How will your Asperger student find a job? What are the steps to finding, applying for, and following up on a job opportunity?
- Organize the information – I know many Aspergers students who can’t fill out a job application because they haven’t organized their personal information. Try my free printable for organizing application info. For safety, I recommend your student memorize his social security number, rather than write it on an application. He can always provide it upon hire.
- Collect info along the way – What places will they look at? Keep track of potential opportunities. Try my free printable for keeping track of places to try, or places you’ve tried. Note your action steps.
- Set a goal to make a contact to find 1 new place each day (or 3 in a week, whatever your goal is) by going to the store or business, getting a paper application (or applying on line). Keep notes on your paper above. Keep your papers together in one place.
- Handwriting is difficult? Type the information, or have an friend of family member write it.
- Network – Our Aspergers students can be very savvy at social media. If that’s the case, your student should be networking on social media sites about any job opportunities. Soliciting ideas from friends can be a valuable resource.
Asperger students may need additional help. After all, many will loose services of an IEP after high school graduation. Here are some resources to investigate:
California Department of Rehabilitation , or check Department of Rehab services in your state.
Regional Center (California) for students diagnosed with Autism before the age of 18. Or check to see what services are available in your state.
Work2Future (San Jose area)
Stop relying on spelling to help you pronounce English words. You must listen to native speakers.
Spelling rules were laid on top of spoken English so that we could tell the difference between to, two and too. But they can be rather arbitrary and you must tune up your ears! LISTEN to native speakers and imitate what you hear.
These words are all pronounced like ER (as in her or were) even though they are spelled with or:
Hear the ER words here.
These words are all pronounced like OR (as in for or more) even though they are spelled with ar:
Hear the OR words here.
In a supermarket, how do you ask which AISLE some product is on?
For pronouncing aisle, keep the A and S silent, pronounce the Long I, stretch it out and add a vowelized L.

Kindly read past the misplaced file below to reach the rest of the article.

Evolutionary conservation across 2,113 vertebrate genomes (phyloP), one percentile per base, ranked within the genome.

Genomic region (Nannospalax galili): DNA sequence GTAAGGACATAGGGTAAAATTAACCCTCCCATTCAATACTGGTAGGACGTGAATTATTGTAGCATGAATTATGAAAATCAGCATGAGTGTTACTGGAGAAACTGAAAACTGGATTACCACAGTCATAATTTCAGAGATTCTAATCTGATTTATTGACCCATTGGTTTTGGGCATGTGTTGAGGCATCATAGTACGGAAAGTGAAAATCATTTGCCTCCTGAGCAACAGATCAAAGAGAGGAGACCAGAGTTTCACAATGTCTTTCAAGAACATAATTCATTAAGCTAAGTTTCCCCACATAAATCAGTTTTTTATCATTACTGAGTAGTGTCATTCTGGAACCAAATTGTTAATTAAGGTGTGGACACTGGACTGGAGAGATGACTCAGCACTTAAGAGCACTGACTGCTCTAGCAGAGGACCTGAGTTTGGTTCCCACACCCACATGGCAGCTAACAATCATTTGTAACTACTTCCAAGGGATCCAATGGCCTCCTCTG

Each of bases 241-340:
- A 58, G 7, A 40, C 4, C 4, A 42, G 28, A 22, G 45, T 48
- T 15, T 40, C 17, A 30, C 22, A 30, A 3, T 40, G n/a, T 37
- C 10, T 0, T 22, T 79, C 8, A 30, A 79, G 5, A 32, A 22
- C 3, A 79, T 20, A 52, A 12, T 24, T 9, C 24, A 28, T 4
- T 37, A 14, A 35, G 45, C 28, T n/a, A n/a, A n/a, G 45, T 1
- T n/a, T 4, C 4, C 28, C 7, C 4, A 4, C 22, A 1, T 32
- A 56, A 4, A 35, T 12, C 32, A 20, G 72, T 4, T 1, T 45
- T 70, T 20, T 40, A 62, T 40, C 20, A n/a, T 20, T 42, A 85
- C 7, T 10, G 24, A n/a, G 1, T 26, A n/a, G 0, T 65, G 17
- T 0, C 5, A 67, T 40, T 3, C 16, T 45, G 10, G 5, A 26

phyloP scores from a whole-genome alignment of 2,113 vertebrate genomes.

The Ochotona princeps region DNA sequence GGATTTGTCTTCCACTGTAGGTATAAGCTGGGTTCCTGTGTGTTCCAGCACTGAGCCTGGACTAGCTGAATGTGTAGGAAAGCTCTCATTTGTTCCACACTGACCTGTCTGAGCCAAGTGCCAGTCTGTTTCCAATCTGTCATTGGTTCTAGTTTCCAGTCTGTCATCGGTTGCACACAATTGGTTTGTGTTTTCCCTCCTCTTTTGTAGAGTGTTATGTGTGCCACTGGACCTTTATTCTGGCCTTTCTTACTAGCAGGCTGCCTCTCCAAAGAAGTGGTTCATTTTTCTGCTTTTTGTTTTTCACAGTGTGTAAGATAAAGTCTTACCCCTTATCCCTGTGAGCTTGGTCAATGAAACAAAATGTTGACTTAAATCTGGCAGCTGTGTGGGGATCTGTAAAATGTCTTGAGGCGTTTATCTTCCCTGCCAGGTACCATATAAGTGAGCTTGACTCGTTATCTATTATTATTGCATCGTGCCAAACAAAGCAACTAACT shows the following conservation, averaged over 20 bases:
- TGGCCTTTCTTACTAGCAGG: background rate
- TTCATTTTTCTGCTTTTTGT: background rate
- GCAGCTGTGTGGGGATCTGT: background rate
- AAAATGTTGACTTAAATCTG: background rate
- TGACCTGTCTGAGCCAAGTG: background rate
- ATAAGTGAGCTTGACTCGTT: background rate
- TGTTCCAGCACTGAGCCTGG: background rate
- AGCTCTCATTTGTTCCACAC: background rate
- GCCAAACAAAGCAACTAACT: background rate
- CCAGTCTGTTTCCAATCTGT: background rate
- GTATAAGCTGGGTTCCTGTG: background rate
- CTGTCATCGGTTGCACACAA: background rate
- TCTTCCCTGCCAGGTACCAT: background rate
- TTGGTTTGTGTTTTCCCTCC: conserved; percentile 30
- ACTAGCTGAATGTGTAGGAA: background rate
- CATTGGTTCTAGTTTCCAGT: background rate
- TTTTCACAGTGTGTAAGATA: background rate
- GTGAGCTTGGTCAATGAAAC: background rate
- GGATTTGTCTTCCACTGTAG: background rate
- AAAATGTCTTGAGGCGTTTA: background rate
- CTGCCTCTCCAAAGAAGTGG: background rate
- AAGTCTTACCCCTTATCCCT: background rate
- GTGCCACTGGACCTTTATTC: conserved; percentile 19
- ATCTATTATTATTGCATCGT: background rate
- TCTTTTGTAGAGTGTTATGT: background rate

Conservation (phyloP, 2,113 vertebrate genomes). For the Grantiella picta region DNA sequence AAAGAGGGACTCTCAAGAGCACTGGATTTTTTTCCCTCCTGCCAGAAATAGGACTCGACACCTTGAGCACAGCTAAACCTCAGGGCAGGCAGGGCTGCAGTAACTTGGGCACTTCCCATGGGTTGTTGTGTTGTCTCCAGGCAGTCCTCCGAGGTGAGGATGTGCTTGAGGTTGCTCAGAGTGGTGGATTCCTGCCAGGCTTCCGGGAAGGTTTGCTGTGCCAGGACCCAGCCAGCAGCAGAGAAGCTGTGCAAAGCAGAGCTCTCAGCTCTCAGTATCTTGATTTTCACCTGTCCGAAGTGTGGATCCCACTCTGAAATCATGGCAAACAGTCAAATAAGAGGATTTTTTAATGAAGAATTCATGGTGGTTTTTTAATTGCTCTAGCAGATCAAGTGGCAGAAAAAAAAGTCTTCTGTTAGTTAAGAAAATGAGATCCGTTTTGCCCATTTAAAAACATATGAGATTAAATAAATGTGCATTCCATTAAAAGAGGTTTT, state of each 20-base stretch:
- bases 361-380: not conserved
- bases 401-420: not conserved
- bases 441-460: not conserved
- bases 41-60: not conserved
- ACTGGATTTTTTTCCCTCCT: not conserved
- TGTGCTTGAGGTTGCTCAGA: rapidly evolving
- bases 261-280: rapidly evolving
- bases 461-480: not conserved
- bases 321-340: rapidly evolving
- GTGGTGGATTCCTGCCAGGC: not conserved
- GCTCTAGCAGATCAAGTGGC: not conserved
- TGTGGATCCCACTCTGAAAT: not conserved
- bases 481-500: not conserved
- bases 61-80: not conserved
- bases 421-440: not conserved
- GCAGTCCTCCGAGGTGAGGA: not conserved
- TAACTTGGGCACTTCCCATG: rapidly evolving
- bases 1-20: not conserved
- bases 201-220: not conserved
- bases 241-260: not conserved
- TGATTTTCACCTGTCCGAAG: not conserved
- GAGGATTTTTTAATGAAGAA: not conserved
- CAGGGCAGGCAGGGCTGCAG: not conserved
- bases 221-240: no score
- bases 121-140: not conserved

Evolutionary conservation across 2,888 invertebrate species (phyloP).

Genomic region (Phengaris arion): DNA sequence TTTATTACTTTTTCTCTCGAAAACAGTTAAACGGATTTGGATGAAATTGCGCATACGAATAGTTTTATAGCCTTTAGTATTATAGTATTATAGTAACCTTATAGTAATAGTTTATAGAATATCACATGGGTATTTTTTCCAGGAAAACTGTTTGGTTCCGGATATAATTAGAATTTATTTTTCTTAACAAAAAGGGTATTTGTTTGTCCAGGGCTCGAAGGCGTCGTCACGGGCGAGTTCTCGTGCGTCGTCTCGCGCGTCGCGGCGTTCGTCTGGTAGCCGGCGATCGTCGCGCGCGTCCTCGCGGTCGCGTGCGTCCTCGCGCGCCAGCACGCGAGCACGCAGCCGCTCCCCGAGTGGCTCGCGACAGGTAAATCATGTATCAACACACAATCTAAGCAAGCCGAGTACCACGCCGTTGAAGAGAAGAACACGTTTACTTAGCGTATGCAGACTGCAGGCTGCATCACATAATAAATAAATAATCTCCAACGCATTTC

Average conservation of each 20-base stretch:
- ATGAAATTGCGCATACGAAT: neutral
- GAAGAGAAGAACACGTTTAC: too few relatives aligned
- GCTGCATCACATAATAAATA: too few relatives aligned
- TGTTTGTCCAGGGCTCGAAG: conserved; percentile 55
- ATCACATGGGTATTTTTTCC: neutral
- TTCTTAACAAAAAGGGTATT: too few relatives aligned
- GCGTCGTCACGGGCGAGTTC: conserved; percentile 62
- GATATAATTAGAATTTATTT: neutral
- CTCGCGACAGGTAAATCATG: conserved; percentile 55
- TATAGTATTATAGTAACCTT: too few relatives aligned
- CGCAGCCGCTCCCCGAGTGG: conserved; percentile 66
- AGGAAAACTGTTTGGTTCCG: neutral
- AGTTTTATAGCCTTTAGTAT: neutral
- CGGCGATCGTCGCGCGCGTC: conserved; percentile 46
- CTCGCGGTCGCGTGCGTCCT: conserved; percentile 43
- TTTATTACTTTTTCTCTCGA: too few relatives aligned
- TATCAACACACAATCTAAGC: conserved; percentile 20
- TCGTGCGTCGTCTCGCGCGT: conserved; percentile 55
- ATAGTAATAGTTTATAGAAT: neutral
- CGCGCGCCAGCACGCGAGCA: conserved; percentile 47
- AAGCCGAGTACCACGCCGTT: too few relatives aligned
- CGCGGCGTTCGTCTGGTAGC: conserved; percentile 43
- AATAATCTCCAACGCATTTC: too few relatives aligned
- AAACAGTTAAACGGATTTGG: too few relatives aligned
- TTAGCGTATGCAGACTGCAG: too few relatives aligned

It could sound like this, but we usually add a linking Y sound in between (whenever we link, or connect, 2 vowels, we add Y or W)
try these other words that follow the same rule:
pile [pi yul]
file [fi yul]
trial [tri yul]
mile [mi yul]
smile [smi yul]
Tip: There are 2 homonyms for aisle. These are pronounced the same, but have different spellings and different meanings –
isle (Example: the Emerald Isle. It’s another word for island)
I’ll (Example: I’ll call you later. It’s a contraction of I will)
It’s a common word in English. It’s one of the most common prepositional words. You find it often in idiomatic expressions – on time, on track, on your feet. Many folks know the British saying “Keep Calm and Carry On.” On is also in name brands like OnStar.
The most common mistake speakers make is to fully pronounce the O like a Long O. Then it sounds like own.
I recommend pronouncing on with the most open vowel “ah” like in hot. See my lesson on mouth openings for English vowels here. You can even pronounce it with the “aw” vowel like in lawn.
But don’t pronounce it with a Long O because it will sound like own.
For pronouncing English it may help to know that we make vowels longer when followed by a voiced consonant.
Take the word bag – the vowel is held out longer, that is, it has a longer duration than in the word back.
This is not to be confused with Long a or Short a – this is the name of the sound – but no matter what we call it, we hold it longer (a longer duration) when followed by a voiced consonant.
We see this in words like:
bag – back
tag – tack
peg – peck
Hold out the vowel longer in the first words (the ones with the voiced consonant G)
Make your spoken English more understandable with this easy tip.